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Full Access The impact of saliency on overt visual selection in early-deaf adults

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The impact of saliency on overt visual selection in early-deaf adults

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For more content, see Seeing and Perceiving and Spatial Vision.

Following bilateral deafness, vision reorganizes to overcome the lack of audition. Results from covert attention studies show enhanced reactivity and rapid attention orienting to abrupt visual stimuli in deaf people, suggesting that crossmodal changes may prioritize saliency-driven attention capture in this population. However, deaf individuals also need to maintain goal-directed behaviors. We investigated the time-course of overt visual selection in deaf adults, to assess when in time deaf individuals implement efficient top-down control over saliency-driven search. Eighteen early-deaf adults and sixteen hearing controls performed an oculomotor additional singleton paradigm. For deaf participants language abilities in oral and sign languages were assessed. Participants made a speeded saccadic eye movement to a unique orientation singleton. The target was presented among homogenous non-targets and one additional orientation singleton that was more, equally or less salient than the target. Results showed a similar pattern of performance in the two groups: fast initiated saccades were saliency-driven whereas later initiated saccades were more goal-driven. However, deaf were overall slower than hearing participants at initiating saccades. This delay in saccadic latencies was driven by a sub-group of deaf adults, who were able to bypass saliency capture by withholding their saccades until target selection was efficiently achieved. No correlation with linguistic abilities emerged, showing no role of sign language acquisition in this behavior. Taken together, the present findings reveal that overt visual reorganization in deaf adults does not drastically alter the interplay between bottom-up and top-down strategies. If anything, it prioritizes the implementation of efficient goal-directed behaviors.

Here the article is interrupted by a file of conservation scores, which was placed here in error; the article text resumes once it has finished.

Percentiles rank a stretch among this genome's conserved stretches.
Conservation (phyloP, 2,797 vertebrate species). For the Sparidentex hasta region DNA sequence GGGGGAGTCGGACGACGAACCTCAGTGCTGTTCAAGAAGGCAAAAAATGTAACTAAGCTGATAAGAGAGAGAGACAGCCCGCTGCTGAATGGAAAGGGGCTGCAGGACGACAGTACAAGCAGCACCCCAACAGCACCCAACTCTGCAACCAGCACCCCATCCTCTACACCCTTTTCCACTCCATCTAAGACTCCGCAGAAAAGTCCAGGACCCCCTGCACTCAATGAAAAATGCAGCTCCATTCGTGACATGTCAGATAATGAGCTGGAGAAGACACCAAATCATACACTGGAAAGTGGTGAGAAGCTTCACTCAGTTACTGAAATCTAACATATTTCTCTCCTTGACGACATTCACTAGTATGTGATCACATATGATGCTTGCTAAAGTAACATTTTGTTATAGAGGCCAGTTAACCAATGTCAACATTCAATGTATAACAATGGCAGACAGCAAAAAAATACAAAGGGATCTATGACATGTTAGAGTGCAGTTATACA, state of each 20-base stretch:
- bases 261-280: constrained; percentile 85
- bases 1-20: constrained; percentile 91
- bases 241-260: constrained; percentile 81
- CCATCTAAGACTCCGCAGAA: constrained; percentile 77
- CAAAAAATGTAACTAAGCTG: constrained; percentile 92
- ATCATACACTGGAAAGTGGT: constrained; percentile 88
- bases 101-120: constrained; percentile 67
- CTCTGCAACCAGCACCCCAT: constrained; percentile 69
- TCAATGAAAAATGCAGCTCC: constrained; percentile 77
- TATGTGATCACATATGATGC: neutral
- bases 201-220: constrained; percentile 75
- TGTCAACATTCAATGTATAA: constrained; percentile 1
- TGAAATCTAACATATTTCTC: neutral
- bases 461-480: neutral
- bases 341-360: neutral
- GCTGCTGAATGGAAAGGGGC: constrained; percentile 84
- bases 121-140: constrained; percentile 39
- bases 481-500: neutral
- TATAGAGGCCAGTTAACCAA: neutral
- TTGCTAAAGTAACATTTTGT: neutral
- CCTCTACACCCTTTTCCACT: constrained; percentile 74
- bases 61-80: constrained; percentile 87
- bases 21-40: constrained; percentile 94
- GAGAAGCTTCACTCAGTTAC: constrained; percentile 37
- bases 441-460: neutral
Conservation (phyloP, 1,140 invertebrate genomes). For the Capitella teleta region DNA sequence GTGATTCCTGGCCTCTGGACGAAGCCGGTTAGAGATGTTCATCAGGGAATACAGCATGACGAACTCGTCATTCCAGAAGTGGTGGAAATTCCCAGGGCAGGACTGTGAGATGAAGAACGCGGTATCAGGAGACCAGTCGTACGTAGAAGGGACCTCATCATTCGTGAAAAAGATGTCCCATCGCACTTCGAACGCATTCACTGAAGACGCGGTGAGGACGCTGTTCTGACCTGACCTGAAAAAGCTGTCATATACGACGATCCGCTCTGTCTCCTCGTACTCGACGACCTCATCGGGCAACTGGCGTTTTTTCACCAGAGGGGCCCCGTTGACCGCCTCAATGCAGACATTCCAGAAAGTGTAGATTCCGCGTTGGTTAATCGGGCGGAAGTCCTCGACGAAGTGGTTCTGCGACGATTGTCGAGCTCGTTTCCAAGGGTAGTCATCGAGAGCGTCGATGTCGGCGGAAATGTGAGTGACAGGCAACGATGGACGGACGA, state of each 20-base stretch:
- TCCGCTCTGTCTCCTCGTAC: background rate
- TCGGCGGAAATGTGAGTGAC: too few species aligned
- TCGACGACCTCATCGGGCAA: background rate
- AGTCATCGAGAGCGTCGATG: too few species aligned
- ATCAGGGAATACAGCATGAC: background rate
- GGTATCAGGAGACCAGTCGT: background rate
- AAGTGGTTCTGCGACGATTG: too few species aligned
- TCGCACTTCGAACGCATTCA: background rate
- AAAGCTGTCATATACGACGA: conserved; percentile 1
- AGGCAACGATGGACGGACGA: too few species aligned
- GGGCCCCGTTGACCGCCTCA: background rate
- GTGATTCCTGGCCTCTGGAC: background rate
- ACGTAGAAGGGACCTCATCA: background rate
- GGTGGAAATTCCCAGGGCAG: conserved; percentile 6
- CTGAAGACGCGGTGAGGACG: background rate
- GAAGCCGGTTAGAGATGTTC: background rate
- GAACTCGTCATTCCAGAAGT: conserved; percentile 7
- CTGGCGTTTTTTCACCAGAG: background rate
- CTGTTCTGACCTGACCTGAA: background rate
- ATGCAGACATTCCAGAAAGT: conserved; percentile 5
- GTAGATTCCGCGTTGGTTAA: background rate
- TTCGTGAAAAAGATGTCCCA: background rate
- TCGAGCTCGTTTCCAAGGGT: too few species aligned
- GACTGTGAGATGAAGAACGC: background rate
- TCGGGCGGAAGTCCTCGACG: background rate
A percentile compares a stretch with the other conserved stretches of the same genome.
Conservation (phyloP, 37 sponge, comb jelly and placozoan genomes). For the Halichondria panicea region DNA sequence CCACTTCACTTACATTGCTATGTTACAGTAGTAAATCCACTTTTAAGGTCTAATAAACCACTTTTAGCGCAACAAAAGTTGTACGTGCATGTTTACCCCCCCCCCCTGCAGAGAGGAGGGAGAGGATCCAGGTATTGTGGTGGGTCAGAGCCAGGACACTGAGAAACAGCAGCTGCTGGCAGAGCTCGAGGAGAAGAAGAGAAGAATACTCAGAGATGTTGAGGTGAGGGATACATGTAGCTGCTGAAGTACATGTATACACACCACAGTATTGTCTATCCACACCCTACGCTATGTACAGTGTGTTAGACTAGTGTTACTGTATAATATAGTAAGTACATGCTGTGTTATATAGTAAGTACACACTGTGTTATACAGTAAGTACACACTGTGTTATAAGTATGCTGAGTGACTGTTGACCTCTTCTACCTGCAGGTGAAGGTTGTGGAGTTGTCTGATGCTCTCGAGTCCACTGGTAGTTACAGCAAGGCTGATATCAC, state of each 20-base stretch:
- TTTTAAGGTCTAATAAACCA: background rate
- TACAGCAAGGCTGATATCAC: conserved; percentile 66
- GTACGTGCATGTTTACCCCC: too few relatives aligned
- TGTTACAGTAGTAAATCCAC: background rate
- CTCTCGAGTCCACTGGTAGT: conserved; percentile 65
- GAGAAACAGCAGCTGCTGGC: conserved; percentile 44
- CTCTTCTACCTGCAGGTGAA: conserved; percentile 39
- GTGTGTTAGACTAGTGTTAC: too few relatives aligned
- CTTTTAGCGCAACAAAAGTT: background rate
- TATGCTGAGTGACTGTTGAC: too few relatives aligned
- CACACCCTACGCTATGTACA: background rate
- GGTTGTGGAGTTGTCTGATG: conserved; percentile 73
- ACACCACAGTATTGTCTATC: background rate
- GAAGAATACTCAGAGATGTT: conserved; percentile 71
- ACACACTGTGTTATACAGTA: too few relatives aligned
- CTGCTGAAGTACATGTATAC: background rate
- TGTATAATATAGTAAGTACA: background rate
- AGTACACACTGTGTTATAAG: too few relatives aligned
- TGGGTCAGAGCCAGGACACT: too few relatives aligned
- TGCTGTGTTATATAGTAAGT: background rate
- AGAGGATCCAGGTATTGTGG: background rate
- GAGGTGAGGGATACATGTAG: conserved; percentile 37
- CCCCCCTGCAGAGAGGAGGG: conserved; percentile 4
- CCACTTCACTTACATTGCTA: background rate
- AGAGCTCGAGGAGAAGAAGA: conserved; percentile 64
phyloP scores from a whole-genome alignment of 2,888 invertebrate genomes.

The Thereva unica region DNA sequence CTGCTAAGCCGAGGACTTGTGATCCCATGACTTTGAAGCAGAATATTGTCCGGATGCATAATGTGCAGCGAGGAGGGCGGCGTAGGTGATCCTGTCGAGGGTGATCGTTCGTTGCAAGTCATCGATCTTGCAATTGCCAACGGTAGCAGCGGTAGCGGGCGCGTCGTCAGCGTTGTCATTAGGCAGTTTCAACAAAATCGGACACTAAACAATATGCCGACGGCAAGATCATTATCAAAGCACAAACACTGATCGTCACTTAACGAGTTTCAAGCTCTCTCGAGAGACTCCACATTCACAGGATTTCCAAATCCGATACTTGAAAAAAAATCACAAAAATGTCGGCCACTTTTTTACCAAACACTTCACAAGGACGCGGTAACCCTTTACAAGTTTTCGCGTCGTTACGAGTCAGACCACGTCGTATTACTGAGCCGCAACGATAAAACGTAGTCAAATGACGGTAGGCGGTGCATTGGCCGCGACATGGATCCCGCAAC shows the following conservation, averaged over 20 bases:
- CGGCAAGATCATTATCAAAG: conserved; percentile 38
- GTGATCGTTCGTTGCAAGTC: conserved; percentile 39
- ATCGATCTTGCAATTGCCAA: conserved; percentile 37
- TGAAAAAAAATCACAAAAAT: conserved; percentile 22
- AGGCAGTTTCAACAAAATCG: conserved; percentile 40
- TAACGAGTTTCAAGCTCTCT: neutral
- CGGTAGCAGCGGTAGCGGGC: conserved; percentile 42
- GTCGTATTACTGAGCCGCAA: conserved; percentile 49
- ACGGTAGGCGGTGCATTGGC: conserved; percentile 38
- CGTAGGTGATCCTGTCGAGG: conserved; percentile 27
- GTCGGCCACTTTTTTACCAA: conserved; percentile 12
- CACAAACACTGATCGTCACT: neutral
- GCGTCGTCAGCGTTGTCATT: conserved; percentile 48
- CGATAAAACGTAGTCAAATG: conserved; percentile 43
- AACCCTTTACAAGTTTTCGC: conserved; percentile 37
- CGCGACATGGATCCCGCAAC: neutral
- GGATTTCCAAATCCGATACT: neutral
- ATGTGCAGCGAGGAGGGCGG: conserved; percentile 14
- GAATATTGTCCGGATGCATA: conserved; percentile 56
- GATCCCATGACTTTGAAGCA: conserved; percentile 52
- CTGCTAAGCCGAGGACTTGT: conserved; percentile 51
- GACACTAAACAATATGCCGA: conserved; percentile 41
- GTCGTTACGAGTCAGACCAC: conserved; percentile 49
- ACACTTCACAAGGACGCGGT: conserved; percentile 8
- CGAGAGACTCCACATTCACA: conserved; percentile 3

Affiliations: 1: 1University of Trento, Italy; 2: 2National Research Council, Italy

Following bilateral deafness, vision reorganizes to overcome the lack of audition. Results from covert attention studies show enhanced reactivity and rapid attention orienting to abrupt visual stimuli in deaf people, suggesting that crossmodal changes may prioritize saliency-driven attention capture in this population. However, deaf individuals also need to maintain goal-directed behaviors. We investigated the time-course of overt visual selection in deaf adults, to assess when in time deaf individuals implement efficient top-down control over saliency-driven search. Eighteen early-deaf adults and sixteen hearing controls performed an oculomotor additional singleton paradigm. For deaf participants language abilities in oral and sign languages were assessed. Participants made a speeded saccadic eye movement to a unique orientation singleton. The target was presented among homogenous non-targets and one additional orientation singleton that was more, equally or less salient than the target. Results showed a similar pattern of performance in the two groups: fast initiated saccades were saliency-driven whereas later initiated saccades were more goal-driven. However, deaf were overall slower than hearing participants at initiating saccades. This delay in saccadic latencies was driven by a sub-group of deaf adults, who were able to bypass saliency capture by withholding their saccades until target selection was efficiently achieved. No correlation with linguistic abilities emerged, showing no role of sign language acquisition in this behavior. Taken together, the present findings reveal that overt visual reorganization in deaf adults does not drastically alter the interplay between bottom-up and top-down strategies. If anything, it prioritizes the implementation of efficient goal-directed behaviors.

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/content/journals/10.1163/22134808-000s0105
2013-05-16
2016-12-09

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